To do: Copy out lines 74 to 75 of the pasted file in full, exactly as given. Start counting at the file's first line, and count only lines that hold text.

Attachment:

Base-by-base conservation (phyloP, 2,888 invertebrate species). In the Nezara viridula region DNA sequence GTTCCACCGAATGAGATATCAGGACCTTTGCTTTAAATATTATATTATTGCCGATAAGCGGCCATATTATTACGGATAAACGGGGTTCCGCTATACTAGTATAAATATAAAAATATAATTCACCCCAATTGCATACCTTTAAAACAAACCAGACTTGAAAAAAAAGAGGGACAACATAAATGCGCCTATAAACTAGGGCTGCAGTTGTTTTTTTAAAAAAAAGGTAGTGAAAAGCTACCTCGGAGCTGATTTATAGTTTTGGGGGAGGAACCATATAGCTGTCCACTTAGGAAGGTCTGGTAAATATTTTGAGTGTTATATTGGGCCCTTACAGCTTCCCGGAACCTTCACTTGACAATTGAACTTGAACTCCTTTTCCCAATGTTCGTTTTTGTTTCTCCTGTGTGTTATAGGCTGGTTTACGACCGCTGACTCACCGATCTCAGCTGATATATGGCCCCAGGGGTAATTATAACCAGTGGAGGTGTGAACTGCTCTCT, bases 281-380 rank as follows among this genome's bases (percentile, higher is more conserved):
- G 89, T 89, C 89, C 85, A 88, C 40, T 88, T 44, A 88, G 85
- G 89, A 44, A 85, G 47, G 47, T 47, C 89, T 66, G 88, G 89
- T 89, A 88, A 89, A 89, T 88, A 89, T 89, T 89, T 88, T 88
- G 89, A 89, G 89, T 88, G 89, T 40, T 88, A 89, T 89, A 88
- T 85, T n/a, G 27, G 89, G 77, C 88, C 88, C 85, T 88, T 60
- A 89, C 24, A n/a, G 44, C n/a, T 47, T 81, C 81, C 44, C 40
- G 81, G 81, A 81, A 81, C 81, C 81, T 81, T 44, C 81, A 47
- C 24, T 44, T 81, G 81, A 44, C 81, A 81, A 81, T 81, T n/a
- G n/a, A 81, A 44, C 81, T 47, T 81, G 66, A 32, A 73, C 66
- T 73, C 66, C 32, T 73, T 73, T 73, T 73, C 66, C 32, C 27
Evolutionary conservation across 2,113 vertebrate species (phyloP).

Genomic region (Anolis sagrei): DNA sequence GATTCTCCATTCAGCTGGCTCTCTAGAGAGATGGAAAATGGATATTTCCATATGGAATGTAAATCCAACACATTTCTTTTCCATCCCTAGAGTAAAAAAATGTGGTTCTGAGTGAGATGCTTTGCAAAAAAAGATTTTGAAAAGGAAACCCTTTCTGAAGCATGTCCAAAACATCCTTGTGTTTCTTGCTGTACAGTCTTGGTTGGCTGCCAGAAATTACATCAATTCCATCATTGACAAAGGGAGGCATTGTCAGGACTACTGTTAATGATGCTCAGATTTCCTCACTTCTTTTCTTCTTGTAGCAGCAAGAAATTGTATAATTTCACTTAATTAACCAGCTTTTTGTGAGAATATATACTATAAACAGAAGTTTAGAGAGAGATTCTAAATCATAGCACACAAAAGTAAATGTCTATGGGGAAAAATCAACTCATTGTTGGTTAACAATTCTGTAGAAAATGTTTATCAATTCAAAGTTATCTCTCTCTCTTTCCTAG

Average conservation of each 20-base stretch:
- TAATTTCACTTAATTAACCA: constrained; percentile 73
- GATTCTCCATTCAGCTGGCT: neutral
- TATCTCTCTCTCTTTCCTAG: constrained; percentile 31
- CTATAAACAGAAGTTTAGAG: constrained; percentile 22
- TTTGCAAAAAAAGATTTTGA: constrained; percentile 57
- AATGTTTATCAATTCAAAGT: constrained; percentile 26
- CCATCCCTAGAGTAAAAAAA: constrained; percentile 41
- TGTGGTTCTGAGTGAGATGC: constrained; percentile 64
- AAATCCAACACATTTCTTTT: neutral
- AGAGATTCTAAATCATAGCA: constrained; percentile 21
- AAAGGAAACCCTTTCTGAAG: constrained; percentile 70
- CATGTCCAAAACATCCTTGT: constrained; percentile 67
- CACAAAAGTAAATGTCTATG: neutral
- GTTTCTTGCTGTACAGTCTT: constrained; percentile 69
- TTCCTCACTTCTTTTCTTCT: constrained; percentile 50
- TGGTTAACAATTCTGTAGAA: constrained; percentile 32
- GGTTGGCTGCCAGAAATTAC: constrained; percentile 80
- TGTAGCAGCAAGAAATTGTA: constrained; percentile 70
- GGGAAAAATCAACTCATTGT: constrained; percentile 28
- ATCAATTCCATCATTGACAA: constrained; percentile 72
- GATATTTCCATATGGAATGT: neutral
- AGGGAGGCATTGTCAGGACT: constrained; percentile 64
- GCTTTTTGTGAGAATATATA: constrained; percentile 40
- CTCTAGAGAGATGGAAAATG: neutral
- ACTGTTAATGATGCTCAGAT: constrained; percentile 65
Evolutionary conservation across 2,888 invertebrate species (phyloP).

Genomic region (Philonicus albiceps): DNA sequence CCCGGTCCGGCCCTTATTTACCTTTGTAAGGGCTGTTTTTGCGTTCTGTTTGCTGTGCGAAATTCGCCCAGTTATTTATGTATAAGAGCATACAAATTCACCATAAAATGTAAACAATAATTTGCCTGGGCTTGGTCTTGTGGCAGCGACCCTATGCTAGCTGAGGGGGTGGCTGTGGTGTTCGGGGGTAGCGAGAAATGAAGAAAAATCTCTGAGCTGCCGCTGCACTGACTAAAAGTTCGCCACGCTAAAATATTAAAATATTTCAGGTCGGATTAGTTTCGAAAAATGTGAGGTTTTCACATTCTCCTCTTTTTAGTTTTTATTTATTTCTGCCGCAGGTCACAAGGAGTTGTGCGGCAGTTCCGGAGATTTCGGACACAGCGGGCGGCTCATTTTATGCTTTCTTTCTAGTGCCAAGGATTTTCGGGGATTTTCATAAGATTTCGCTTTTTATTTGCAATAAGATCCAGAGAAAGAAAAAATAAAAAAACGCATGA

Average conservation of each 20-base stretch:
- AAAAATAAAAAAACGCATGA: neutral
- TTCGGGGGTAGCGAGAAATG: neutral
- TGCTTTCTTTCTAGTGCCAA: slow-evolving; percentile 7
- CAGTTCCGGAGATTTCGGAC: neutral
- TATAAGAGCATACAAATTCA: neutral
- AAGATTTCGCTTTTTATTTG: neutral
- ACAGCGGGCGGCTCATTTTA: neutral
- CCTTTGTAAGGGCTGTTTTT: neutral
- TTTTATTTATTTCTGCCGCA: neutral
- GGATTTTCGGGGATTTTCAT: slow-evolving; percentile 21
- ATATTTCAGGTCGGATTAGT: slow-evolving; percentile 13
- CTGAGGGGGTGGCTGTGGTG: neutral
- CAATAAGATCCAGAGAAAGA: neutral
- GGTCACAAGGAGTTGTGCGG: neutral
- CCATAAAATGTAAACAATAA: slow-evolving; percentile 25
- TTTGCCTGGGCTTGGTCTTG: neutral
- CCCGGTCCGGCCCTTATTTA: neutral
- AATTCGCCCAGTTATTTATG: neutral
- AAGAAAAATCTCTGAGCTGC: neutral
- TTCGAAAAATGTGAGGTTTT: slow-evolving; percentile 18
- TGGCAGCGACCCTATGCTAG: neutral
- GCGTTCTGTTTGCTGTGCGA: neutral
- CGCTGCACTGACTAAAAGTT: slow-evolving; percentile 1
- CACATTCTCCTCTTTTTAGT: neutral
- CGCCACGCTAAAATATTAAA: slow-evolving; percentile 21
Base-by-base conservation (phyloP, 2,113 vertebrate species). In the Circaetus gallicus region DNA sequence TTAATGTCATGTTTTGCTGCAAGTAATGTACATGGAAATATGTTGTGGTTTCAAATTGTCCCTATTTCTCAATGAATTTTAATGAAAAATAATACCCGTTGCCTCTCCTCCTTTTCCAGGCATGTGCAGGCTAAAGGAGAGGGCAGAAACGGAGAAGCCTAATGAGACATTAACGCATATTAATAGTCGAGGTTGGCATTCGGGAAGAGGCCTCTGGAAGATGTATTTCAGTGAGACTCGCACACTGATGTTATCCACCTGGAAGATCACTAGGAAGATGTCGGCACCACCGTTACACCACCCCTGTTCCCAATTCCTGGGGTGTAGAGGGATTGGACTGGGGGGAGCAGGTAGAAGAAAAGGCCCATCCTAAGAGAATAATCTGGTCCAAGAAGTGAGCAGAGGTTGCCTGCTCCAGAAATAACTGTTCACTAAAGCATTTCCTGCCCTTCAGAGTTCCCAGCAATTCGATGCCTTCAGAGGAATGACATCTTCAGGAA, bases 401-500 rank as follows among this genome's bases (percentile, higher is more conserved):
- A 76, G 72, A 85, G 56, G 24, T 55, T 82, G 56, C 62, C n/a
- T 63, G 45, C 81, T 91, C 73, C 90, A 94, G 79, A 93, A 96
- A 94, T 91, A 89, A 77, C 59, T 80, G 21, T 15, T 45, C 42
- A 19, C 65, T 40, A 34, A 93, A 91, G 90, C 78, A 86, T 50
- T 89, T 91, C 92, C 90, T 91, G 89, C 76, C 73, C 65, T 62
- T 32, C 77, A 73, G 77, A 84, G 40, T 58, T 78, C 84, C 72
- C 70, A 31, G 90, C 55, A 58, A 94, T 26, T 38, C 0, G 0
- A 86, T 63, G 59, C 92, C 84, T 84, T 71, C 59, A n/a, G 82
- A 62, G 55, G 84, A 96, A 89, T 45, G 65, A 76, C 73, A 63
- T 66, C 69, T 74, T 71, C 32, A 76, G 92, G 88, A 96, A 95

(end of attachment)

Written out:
- T 32, C 77, A 73, G 77, A 84, G 40, T 58, T 78, C 84, C 72
- C 70, A 31, G 90, C 55, A 58, A 94, T 26, T 38, C 0, G 0